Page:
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Catholic bishops follow Trump’s election with a message of their own

(RNS) The bishops put a Mexican-born archbishop in line to become the first Latino to lead the American hierarchy. But they seemed hesitant to fully endorse Pope Francis' approach.

Archbishop Jose Gomez leads an interfaith prayer service in Los Angeles for the immigrant community on Nov. 10, 2016, two days after the election of Republican Donald Trump as U.S. president. Photo courtesy of Reuters/Patrick T. Fallon
*Editors: This photo may only be republished with RNS-BISHOPS-ELECTION, originally transmitted on Nov. 15, 2016.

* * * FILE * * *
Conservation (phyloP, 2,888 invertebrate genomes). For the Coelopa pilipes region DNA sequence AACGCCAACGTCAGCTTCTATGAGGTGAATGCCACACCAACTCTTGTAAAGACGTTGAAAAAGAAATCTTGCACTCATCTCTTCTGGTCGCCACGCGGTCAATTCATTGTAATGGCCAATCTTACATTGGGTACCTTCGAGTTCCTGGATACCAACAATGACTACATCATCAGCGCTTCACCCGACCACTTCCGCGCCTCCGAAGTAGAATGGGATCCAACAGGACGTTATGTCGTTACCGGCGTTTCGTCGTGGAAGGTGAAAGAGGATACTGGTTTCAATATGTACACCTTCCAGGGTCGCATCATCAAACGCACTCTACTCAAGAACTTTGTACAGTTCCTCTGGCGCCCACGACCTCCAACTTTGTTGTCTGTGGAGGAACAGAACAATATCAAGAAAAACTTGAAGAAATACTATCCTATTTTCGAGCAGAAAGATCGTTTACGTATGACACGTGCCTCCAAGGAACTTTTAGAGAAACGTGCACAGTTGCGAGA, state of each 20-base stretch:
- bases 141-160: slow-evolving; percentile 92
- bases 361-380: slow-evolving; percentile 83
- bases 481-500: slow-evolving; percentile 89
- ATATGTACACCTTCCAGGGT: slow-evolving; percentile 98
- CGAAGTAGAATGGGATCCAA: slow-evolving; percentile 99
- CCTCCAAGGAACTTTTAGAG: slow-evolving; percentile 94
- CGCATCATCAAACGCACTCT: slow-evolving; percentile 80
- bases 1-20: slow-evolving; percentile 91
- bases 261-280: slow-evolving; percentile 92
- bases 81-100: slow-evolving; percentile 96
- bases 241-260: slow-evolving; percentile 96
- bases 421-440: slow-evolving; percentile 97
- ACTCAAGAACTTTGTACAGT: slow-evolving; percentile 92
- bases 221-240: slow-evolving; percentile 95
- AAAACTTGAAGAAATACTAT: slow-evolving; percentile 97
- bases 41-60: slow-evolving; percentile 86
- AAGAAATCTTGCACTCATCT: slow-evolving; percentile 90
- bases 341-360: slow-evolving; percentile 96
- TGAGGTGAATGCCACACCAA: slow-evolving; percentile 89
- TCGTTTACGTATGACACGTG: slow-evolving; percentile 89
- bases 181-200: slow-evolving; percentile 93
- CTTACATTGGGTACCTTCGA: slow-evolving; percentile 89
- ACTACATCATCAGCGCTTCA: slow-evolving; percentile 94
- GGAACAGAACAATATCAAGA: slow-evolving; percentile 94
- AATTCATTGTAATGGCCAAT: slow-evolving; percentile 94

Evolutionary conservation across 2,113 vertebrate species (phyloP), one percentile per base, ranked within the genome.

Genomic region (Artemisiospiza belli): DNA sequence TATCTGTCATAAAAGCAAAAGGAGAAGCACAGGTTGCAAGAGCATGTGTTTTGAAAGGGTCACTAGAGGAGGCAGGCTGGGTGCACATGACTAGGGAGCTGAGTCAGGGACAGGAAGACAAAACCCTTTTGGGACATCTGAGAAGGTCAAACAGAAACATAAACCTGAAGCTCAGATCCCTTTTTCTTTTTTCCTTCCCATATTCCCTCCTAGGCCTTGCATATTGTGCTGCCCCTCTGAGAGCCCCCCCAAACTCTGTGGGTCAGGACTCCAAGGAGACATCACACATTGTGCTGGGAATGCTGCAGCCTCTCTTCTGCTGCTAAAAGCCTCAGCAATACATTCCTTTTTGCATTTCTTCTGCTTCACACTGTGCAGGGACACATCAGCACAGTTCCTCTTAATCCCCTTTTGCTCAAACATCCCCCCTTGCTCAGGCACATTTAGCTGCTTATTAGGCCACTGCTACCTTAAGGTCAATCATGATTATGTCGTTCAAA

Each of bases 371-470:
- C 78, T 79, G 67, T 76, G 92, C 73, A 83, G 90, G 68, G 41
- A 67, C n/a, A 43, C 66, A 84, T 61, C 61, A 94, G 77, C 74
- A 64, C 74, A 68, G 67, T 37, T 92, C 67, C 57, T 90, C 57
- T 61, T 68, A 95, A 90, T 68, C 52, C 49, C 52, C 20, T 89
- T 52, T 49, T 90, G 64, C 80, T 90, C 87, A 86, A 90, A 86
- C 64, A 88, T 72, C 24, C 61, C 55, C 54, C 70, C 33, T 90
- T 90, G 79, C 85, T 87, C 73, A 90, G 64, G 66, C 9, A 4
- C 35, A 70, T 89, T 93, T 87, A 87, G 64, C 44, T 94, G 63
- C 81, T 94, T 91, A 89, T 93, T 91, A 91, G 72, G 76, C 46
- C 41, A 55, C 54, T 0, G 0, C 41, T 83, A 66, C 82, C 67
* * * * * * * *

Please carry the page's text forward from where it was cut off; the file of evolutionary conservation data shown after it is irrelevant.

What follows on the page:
(RNS) A week after Donald Trump’s stunning election as president sent the country’s governance lurching to the right, the nation’s Catholic bishops sent a message of their own — at least on immigration — by putting Mexican-born Archbishop Jose Gomez of Los Angeles in line to become the first Latino to lead the American hierarchy.

But the vote at their annual fall meeting in Baltimore on Tuesday (Nov. 15) also suggested that the U.S. Conference of Catholic Bishops is still hesitant to fully endorse the more progressive and pastoral approach to ministry that Pope Francis has been championing since his election in 2013.

Gomez was elected vice president of the USCCB on the third round of balloting for that post, meaning he will by custom likely become the president of the conference in three years when the term of the incoming president, Cardinal Daniel DiNardo of Galveston-Houston, expires.